“Turn on your TV.”
That was the beginning of September 11, 2001 for me, when I answered an unexpected call from a relative back east. I hit a button on the remote, and there was smoke boiling out of what quickly became known, by all Americans and for the rest of our history, as “the first tower.”
Shortly afterward, the second plane hit – and surprise turned to cold horror and that deep-punch-in-the-gut realization shared simultaneously by countless millions of us, the world over. The bad news and bewildered reactions poured in all day, along with the news from the Pentagon, and a lonely, charred field in Pennsylvania. Planes were grounded, and with them friends and loved ones and co-workers all over the country. Overwhelmed email systems ground to a crawl.
Like many parents, my wife and I picked up our children from school, and tried to explain what was happening in a way that wouldn’t frighten them. That night, we listened to the president’s address to the nation, and like everyone else, followed developments closely over the next few days and weeks. Out of all the horror, and all the tales of rare courage and sacrifice, came the quiet, clear realization that a new era was upon us … that, in many ways, nothing could be so safe and secure and the same in our country again.
Among the memories I carry from those days – from the non-stop cable news debates and discussions between journalists, soldiers, government spokesmen, Middle East experts, and other authorities – is the question one commentator asked, in genuine bafflement:
“What,” he asked, “are these people – these terrorists – trying to communicate?”
“They’re not trying to communicate,” a weary expert sighed. “They’re trying to kill you.”
Some assaults are so blunt and direct that it’s hard to get a handle on them. To this day, many in the media and the academic and political worlds are trying to offer explanations that would clarify, quantify, even justify what happened that Tuesday morning. They want to rewrite history, if need be, to make it fit their world view. They want to believe these things don’t happen to nice people – so, if they happened, America must not have been nice.
But underneath all the political agendas – underneath all the unchangeable histories and religious differences – lies the simple, cold determination of one group of people to destroy another.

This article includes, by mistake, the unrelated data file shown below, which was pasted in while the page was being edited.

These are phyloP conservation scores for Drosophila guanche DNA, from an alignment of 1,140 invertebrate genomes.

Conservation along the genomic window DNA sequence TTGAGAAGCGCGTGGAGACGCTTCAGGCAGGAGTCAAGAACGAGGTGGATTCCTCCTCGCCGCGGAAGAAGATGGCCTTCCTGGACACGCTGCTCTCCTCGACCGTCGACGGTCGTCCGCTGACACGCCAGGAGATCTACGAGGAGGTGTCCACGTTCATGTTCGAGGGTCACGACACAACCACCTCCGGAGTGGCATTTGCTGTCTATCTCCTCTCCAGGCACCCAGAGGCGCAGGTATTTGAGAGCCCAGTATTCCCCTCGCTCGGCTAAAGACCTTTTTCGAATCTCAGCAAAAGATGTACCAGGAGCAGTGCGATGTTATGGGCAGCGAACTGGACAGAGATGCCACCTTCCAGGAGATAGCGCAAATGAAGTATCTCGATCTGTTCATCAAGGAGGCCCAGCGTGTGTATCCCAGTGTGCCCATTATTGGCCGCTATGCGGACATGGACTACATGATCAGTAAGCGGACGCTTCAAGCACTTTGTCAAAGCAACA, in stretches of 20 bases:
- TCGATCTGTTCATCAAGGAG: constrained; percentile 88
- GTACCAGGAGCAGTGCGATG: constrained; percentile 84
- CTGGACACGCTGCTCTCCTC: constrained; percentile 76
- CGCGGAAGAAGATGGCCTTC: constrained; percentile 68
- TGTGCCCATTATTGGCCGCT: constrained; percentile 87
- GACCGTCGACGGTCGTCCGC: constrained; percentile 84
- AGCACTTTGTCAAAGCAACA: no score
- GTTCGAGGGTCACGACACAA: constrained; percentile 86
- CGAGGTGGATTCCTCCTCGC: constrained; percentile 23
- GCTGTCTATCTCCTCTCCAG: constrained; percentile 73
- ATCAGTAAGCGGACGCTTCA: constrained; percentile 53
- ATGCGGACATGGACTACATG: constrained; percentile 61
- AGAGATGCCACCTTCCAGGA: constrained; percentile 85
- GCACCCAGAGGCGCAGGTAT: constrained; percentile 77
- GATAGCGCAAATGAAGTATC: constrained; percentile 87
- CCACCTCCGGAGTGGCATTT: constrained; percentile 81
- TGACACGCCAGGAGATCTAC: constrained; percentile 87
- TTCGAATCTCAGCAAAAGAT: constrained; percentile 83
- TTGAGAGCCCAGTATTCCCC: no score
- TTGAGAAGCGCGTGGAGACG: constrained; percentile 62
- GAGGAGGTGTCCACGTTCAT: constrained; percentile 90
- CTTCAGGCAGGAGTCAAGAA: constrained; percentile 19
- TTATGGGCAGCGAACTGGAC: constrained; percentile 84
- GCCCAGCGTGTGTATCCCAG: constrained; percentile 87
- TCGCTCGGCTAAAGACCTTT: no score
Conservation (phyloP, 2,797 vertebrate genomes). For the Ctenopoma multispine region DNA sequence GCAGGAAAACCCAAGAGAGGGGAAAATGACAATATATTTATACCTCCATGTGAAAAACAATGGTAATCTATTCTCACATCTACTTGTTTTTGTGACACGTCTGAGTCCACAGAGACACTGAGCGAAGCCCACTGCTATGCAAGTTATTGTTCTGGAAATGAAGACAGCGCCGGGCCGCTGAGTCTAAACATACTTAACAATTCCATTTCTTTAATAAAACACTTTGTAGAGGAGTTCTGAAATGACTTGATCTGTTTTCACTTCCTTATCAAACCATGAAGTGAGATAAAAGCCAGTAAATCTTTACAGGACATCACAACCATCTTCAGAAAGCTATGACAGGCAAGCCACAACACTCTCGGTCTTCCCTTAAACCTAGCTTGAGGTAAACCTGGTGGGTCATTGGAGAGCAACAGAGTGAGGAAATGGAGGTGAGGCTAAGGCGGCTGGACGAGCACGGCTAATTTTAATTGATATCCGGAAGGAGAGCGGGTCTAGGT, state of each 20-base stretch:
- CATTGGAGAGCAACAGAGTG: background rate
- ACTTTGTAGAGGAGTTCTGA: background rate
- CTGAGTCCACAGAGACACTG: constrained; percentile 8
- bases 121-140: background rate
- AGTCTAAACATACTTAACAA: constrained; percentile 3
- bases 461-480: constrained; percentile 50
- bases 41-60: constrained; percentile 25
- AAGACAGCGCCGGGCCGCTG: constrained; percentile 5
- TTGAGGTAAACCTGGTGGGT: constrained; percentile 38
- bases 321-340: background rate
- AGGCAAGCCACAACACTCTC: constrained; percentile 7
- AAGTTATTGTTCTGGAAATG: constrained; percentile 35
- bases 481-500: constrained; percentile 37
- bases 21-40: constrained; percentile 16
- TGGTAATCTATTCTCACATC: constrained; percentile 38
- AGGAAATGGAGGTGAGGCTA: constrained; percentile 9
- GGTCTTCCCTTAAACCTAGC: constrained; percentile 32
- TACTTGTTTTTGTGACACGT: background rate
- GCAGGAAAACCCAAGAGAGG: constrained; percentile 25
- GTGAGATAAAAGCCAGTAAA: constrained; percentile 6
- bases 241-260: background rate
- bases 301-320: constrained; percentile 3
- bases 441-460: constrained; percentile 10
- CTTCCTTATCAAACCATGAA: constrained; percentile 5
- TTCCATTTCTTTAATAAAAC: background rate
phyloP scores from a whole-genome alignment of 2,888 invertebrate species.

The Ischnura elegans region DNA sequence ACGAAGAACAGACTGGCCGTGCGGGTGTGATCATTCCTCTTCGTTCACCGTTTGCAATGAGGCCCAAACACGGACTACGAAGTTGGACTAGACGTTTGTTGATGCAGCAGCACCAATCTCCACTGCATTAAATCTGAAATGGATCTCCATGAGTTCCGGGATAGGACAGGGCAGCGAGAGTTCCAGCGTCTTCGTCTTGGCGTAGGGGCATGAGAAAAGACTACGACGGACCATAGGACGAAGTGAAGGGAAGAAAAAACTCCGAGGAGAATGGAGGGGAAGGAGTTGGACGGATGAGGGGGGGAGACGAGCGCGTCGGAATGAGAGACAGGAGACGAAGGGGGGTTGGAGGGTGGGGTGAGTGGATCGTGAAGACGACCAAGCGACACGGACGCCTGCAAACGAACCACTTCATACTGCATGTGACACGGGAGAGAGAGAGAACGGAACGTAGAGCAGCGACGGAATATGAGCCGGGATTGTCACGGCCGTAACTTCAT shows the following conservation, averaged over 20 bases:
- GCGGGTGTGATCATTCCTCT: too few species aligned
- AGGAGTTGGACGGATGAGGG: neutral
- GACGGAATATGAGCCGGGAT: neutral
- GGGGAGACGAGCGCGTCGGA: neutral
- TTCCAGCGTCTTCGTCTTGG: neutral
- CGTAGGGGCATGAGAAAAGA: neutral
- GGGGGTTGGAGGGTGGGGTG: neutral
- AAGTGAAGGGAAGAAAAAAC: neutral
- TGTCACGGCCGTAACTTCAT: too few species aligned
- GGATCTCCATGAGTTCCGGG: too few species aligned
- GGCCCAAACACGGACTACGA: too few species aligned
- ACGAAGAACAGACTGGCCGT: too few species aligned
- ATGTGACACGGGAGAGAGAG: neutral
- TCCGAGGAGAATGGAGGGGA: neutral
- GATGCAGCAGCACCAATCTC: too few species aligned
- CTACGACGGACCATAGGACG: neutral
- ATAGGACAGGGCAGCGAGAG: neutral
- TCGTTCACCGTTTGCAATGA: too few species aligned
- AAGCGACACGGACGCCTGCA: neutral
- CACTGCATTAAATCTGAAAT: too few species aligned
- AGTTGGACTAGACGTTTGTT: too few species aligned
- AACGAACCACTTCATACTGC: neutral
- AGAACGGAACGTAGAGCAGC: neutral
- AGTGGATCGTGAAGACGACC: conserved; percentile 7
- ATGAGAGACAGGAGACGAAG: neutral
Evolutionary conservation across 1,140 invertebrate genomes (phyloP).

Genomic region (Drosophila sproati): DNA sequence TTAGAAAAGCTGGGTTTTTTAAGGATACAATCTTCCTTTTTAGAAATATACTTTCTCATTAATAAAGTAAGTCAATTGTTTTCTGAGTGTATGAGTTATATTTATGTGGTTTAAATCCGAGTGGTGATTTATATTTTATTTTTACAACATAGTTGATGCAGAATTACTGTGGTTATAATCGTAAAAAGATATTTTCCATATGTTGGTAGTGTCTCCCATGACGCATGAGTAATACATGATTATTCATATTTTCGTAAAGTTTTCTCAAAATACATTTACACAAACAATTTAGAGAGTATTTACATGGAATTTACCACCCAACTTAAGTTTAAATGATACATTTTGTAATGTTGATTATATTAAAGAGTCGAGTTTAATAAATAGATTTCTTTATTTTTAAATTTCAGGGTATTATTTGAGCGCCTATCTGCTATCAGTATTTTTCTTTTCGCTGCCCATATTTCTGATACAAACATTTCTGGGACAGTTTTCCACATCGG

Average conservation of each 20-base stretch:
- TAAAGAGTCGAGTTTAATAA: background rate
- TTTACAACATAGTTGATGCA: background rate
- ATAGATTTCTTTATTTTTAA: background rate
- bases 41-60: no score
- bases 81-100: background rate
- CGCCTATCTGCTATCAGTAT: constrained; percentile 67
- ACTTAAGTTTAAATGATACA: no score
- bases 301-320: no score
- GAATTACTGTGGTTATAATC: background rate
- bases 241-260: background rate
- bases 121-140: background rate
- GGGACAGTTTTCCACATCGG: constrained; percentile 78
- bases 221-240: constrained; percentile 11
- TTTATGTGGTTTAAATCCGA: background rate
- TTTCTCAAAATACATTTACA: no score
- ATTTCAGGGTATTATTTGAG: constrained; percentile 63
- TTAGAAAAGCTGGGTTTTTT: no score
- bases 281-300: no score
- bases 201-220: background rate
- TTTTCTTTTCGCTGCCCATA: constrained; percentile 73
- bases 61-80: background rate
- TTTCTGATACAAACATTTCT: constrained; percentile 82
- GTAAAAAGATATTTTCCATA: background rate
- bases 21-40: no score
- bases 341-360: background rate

To look at the faces from the planes, the young people and the business men, the elderly couples and the schoolchildren … the office workers from the towers … the firefighters and police officers … is to realize how ordinary these people were. They weren’t soldiers. They weren’t haters, bent on grinding anyone beneath their racial or cultural prejudices. They asked only the grace to enjoy their own small, fleeting measure of life, liberty, and the pursuit of happiness.
It would be easier, if the efforts to destroy America all came from outside our society, outside our borders. It would be helpful, if those wanting to bring us down always came wearing masks, brandishing knives and guns, hurling grenades, hijacking planes. It would be so much more convenient, if those targeted were only those we all agree are the “mean” people among us – the rude, the chauvinistic, the haters.
Then we in the churches could relax. We could just be nice. We could go about our lives like everyone else, knowing nothing will ever really threaten or change our existence … our easygoing church culture … our complacency. It’s America, right? What can happen?
What can happen is happening. We tell you about it, day after day, week after week. We show you the faces, we tell you the stories of the young people and business men, the elderly couples and the children in their classrooms, who are falling victim to those with a simple, cold determination to destroy our religious freedom.
The people we defend in courtrooms coast to coast aren’t haters. They’re not trying to grind anyone under their prejudices. They ask only to live out their faith, to love their neighbors, to be free to follow their God. For that, they are being run out of business, driven from their schools, intimidated by a culture and a mass media and – increasingly – a government that no longer has any interest in communicating with them … but only in destroying their devotion to a God Whose truth has become unpalatable.
It would mean a lot, for these fighting their lonely fights for life and freedom, if their fellow believers – the pastors and the churches – would stand beside them. Would raise their voices. Would find the courage to storm the cockpits where those so focused on their own agendas are determinedly steering us all toward destruction.
But the Christians – so very, very many of the Christians – don’t want to think about these things. They don’t want to know that America is not what it has always been. They need freedom to be cheap and undemanding. They need faith to come easy, without courage or sacrifice. They need reality to be quiet … to sit back down … to make way for a Christianity devoid of crosses.
Last week, on an Oregon beach, a group of people pushed over a local landmark – a longstanding rock formation beloved by the surrounding community. The pushers had their reasons. They told witnesses that the rock had made a friend of theirs break his leg. Rocks can do that, you know … force you to break your leg.
Video showed the incident. The young people laughed and yelled obscenities … enjoying their ability to destroy something that meant so much to other people who had never harmed them.
The witnesses who videotaped the incident challenged the vandals … but not untilafter the rock toppled and shattered. Before that, the observers said nothing. “I didn’t think anything would happen,” one explained. “It’s a big rock.”